“What are these supposed to be?” she asked, pointing at the yellow flecks dotting the shaker. We had no fucking clue what she was talking about.

“How many times have I told you not to put rice in the salt shakers?” she demanded. “What do you think this is? A rice paddy?” Then she stormed off.

“Two for smoking?” Spike said, holding up the two remaining digits of his left hand and seating us at a table even though a booth was available.

 “We didn’t even work last night!” I said to Elvis. “Who the hell puts rice in a salt shaker anyway?”

“Chakra does. It’s her thing. She refuses to stop.”

“It drives me crazy how no one says anything about Ivy. Yolanda, Blair, Spike… I’m sure if they said something, Donna would listen.”

“I know what we can do,” Elvis said. “We can go to the beach and smoke a joint.”

“That’s your solution for everything.”

We went down to English Bay after breakfast to scope out a secluded spot.

“Elvis! Tony!”

We turned to see Scooter and Dex getting high against a log. They too had been complaining about Ivy.

“She asked me what a Lumberjack was,” Dex explained. “And I said it’s a guy that cuts down trees, and then she got all pissy and said, ‘I meant what’s in a Lumberjack Breakfast, stupid!’”

Dex was a man of few words and every airline steward’s wet dream. Once a week, some Australian would come into the café looking for him. “Probably a space waitress from Qantas,” Yolanda would whisper into my ear with a wink and a nudge. “He’s slept with half the fleet.”

The four of us spent the next hour getting high and plotting to overthrow Doll & Penny’s. “Donna can’t keep ignoring this if all four of us complain,” Scooter said.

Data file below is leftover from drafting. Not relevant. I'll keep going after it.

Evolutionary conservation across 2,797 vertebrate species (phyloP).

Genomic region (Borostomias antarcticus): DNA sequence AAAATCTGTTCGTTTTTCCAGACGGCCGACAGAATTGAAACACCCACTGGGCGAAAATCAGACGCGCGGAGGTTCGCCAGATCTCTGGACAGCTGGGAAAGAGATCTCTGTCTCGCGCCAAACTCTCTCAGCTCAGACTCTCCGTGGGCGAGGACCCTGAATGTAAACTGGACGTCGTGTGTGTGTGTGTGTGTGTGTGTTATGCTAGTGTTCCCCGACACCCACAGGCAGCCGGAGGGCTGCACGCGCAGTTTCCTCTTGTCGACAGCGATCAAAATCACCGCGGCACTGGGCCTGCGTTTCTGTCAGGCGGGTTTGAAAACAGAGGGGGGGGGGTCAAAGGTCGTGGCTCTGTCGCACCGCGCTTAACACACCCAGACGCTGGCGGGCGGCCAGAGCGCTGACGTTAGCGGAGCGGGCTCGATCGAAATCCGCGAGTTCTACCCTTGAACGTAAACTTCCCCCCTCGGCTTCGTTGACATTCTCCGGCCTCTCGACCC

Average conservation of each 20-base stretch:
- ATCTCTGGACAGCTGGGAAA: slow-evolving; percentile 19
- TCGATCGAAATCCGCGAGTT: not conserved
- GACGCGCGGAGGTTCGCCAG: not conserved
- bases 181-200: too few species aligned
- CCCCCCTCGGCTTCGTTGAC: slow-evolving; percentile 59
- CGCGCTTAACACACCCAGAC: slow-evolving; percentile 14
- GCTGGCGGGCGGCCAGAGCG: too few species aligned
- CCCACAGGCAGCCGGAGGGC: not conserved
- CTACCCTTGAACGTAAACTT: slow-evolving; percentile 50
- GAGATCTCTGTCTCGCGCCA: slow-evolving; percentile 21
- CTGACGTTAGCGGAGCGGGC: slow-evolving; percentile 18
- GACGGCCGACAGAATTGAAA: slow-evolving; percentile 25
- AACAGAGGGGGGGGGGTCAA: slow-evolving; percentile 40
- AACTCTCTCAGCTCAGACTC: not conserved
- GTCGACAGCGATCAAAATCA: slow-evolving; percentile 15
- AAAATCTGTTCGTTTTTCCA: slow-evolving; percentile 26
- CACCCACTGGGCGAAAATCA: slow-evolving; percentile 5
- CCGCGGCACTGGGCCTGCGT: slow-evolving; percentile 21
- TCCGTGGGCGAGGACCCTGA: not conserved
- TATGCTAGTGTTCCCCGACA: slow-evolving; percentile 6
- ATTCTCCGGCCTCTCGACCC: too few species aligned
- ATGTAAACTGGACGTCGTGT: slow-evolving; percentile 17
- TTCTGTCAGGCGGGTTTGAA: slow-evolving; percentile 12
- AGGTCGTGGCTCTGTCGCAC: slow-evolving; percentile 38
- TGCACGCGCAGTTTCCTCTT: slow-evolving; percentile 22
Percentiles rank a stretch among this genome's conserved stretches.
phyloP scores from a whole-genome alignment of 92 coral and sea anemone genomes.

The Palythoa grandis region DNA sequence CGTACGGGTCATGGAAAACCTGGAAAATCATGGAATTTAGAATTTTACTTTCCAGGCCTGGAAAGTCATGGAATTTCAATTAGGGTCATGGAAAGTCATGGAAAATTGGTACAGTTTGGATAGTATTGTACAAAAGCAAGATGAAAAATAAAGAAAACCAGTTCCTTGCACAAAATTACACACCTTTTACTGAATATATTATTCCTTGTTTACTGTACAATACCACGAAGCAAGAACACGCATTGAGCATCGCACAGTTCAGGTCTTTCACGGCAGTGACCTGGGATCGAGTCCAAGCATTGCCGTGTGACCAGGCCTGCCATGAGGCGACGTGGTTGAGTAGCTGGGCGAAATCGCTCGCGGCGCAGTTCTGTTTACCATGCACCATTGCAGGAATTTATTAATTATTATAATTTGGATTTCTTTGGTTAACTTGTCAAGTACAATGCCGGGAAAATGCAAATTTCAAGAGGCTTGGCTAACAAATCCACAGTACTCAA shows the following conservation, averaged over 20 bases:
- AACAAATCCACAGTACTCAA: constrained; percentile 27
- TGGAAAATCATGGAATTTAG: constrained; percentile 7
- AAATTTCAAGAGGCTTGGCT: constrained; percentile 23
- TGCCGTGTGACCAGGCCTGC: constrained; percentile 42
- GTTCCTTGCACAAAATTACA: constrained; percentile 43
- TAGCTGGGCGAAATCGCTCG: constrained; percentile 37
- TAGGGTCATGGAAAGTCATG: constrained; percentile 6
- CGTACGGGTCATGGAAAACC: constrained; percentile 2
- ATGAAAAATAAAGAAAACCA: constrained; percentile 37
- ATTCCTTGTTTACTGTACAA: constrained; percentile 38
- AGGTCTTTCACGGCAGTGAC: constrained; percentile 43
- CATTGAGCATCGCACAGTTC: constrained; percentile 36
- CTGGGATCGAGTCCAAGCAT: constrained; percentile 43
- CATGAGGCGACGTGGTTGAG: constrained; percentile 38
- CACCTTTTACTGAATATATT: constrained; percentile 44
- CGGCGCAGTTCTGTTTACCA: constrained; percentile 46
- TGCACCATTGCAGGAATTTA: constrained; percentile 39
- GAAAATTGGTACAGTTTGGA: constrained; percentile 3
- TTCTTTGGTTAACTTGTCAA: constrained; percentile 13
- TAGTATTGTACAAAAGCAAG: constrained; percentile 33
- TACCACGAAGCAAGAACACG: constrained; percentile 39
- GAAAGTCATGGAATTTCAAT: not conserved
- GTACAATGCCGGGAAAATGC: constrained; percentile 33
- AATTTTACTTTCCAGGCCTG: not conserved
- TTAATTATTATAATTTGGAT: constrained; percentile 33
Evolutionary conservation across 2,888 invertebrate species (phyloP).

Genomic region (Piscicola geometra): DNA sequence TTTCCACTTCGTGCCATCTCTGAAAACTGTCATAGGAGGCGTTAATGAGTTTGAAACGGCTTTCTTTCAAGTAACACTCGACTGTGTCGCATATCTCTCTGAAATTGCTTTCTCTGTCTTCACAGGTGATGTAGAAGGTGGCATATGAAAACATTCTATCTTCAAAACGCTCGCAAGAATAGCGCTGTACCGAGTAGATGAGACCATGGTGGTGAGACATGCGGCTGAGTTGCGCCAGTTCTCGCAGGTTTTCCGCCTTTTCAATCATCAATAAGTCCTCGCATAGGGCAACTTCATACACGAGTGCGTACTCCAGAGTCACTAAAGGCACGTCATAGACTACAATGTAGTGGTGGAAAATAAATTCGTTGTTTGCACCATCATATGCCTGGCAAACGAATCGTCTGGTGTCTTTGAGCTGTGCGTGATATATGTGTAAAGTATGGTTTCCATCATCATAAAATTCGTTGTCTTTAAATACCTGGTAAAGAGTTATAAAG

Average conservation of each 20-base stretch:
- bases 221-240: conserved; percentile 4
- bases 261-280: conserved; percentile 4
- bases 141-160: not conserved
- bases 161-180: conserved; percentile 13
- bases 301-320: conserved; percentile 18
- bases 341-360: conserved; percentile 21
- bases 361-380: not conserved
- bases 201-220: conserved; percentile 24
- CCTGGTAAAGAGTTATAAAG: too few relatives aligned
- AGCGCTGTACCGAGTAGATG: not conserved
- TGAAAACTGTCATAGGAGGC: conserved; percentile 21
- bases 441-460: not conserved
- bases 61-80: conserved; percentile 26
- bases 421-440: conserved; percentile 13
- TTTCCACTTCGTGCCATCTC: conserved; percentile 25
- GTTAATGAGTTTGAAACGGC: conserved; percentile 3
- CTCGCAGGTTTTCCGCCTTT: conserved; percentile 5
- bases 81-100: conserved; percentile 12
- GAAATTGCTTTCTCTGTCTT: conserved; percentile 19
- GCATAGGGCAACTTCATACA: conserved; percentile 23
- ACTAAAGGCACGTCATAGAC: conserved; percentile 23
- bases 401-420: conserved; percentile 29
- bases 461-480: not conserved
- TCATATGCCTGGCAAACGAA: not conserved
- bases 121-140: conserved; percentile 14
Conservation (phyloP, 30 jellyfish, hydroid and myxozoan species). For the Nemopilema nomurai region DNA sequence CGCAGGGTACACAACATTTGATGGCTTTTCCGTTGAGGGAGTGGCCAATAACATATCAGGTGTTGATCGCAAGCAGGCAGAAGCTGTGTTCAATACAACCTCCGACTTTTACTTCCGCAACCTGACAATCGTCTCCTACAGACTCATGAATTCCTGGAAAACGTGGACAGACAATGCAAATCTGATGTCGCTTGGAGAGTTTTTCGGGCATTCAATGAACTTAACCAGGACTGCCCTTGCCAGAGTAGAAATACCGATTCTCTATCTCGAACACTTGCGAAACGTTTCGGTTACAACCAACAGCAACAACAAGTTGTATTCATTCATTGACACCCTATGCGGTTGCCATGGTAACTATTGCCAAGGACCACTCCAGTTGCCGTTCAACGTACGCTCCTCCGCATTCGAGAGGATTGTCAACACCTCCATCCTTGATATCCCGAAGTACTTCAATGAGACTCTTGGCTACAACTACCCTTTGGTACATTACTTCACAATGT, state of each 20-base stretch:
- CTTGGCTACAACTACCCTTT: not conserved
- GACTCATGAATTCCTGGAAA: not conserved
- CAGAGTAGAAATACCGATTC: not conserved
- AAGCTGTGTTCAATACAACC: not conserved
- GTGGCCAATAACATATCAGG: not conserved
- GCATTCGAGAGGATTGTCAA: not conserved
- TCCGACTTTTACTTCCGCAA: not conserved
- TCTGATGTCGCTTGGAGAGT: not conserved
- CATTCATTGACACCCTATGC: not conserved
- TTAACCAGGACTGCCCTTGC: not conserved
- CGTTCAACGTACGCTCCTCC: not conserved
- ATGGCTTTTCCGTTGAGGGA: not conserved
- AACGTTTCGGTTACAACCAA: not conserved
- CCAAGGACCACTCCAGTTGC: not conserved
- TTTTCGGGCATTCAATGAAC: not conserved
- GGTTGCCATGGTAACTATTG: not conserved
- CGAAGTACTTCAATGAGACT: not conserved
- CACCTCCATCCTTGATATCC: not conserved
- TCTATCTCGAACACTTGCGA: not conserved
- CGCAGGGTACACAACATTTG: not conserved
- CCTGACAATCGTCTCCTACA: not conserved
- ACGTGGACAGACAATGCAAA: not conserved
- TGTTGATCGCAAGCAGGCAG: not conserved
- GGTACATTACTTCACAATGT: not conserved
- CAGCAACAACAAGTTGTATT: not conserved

It was decided we would each take Donna aside before our shift and explain how miserable Ivy was making life for the waiters. I felt empowered as we clasped hands in solidarity, but I started having doubts as soon as the pot wore off.

My knees rattled as I opened the door to the café. Spike and Dex were all over me as soon as I crossed the threshold, bubbling over with excitement.

“Hear that yelling?” Dex said, jumping up and down like a little kid. “That’s Ivy getting fired!”

“What happened?”

“Dex got Ivy fired!” Spike jumped in.

“I’ll admit, I chickened out when I got here,” Dex said. “But then she yelled at me for seating some homely person in the front window, so I marched right up to the crow’s nest and told Donna. Turns out there were rumours we weren’t seating AIDS patients in the front booths.”

 “Next thing you know, Ivy’s in Donna’s office,” Spike butted into the story. “And Ivy is calling Donna a cunt and a whore.”

The café shuddered when Ivy slammed the green metal door closed behind her for the last time. We could hear her curses from the parking lot.

“Wow,” I said. “And all it took was one person.”

“Yup,” Dex said, proud as punch.

“It’s always the quiet ones,” Spike said, patting Dex on the back.